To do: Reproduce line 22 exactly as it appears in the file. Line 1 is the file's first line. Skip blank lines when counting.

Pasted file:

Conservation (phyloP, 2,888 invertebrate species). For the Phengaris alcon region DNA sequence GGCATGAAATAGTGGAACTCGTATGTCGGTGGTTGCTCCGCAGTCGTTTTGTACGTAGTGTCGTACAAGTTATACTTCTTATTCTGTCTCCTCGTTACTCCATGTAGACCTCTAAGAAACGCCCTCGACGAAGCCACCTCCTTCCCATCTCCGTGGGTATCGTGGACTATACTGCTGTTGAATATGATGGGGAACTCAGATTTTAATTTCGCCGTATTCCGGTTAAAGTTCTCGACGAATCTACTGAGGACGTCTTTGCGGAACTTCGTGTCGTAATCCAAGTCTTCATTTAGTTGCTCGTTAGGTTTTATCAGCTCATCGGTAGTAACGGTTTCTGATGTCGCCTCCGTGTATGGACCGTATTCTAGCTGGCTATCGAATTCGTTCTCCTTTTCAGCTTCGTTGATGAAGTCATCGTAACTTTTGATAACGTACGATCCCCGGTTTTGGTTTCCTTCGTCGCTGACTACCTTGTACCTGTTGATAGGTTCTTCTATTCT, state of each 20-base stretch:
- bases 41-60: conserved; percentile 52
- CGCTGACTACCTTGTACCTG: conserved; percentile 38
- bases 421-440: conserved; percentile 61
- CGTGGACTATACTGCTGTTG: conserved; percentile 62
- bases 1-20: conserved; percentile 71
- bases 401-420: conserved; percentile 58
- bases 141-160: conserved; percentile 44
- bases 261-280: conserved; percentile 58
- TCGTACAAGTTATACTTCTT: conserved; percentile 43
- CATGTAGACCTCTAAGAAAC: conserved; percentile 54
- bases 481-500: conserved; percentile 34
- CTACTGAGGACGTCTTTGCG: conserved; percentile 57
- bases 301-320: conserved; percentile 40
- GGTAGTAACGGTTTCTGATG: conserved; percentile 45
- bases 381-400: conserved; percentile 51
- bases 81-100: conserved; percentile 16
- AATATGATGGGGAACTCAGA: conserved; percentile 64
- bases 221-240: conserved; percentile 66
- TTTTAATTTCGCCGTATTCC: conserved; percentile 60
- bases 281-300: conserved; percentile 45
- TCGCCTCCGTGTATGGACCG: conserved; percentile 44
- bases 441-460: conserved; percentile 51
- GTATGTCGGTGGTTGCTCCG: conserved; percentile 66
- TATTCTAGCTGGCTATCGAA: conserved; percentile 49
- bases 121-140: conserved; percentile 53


- TCGCCTCCGTGTATGGACCG: conserved; percentile 44